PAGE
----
Until the pathophysiology of childhood asthma is more completely understood, asthma symptomatology such as coughing and wheezing is likely to continue as a primary outcome measure in young children with asthma. Because the symptom profile of other respiratory ailments can mimic asthma in young children, and treatment can mask the presence of asthma symptoms, symptom assessment alone is not a sufficient outcome measure. Indeed, no single outcome measure is likely to provide an accurate diagnosis or evaluation of asthma interventions. The results of recent, controlled clinical studies in asthma suggest that certain nontraditional measures such as sRAW and alterations in the levels of certain markers of inflammation, including IgE, NO, and IL-10, are inflammation-sensitive measures and can be used successfully in asthma diagnosis, assessment of asthma therapy, and in evaluating the risk for the eventual development of asthma in very young children.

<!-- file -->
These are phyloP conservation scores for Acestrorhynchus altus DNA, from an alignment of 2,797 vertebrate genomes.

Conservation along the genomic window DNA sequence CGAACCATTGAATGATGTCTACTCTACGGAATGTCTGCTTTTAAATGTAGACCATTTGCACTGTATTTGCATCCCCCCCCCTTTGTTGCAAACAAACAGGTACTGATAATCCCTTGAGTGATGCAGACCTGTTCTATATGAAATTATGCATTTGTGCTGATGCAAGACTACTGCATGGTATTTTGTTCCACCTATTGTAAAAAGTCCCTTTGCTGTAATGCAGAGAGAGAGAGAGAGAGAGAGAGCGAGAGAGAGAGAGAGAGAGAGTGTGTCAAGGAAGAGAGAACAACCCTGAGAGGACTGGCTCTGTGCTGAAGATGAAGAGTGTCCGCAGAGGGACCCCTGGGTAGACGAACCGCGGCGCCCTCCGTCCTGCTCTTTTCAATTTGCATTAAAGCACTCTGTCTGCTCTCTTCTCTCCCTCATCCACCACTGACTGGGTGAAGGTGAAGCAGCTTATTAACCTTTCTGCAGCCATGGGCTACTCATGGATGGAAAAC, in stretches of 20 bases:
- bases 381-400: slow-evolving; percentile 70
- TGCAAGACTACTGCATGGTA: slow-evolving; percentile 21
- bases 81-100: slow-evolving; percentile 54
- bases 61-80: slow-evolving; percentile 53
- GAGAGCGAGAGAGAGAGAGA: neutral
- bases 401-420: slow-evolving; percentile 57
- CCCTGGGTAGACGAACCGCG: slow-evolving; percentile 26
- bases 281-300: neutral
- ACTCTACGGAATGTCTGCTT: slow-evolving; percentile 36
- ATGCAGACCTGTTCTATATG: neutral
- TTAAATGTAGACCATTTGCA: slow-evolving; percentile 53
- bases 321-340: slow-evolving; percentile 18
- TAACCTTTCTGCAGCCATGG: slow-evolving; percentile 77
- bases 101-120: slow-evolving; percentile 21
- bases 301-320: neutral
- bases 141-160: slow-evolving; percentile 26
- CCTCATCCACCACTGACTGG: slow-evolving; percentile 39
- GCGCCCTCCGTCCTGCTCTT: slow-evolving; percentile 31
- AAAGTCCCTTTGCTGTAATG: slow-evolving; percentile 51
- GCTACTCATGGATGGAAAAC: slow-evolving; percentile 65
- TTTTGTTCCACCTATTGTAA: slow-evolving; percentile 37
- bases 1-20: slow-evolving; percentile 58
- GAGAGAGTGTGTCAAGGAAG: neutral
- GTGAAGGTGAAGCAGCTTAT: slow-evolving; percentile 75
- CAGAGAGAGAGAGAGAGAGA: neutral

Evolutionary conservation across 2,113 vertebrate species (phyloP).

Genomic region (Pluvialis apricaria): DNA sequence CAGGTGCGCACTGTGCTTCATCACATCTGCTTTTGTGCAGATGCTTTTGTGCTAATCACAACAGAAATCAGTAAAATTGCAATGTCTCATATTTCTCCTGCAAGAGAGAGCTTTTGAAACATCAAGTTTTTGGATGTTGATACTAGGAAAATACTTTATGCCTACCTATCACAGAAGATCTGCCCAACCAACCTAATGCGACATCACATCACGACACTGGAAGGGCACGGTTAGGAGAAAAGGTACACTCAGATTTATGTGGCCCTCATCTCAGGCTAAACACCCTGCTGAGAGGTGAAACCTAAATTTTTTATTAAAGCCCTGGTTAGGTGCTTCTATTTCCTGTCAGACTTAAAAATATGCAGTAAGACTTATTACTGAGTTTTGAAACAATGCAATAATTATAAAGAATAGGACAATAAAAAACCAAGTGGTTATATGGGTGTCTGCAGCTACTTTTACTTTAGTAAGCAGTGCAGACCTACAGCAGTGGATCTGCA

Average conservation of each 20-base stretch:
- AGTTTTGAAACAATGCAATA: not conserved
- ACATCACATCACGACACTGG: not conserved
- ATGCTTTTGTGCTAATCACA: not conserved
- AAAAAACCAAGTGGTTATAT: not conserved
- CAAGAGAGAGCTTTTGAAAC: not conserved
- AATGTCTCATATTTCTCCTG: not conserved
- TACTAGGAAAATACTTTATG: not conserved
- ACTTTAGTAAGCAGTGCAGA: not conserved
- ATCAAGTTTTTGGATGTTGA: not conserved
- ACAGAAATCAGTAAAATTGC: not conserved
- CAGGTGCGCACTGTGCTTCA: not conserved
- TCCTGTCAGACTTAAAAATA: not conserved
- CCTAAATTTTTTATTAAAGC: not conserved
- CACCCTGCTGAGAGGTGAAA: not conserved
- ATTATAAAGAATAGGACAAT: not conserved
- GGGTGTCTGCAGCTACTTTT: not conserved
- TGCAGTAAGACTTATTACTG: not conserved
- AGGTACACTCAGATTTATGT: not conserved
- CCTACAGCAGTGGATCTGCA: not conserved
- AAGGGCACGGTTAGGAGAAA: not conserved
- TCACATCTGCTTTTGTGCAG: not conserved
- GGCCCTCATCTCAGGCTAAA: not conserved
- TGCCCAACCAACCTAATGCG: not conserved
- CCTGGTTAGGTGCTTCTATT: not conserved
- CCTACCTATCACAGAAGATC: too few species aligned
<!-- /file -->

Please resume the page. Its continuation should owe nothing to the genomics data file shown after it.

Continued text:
Although these findings are certainly encouraging, whether one or a combination of these outcome measures ultimately will be of routine clinical value remains uncertain. As our understanding of the pathophysiology and cellular mechanisms of asthma in children continues to improve steadily, the likelihood of identifying reliable, valid, and practical outcome measures in young children with asthma improves as well.
- ↵Skoner DP, Seroky J, Doyle W. Use of home-based telemetry to objectively determine cough characteristics in children with asthma [abstract]. Pediatr Res.1991; 29:378A
- ↵Mendelson LM. Greater efficacy of budesonide inhalation suspension compared to cromolyn sodium over 52 weeks in young children with persistent asthma [abstract]. Am J Respir Crit Care Med.2000; 161:A36
- ↵Santanello NC, DeMuer-Mercon C, Davies O, et al. Validation of a pediatric asthma caregiver diary. J Allergy Clin Immunol.2000; 106(5, pt 1):861–866
- ↵Sims DG, Downham MA, Gardner PS. Study of 8-year-old children with a history of respiratory syncytial virus bronchiolitis in infancy. BMJ.1978; 1:11–17
- ↵Takanashi S, Hasegawa Y, Kanehira Y, et al. Interleukin-10 level in sputum is reduced in bronchial asthma, COPD and in smokers. Eur Respir J.1999; 14:309–314
- Copyright © 2002 by the American Academy of Pediatrics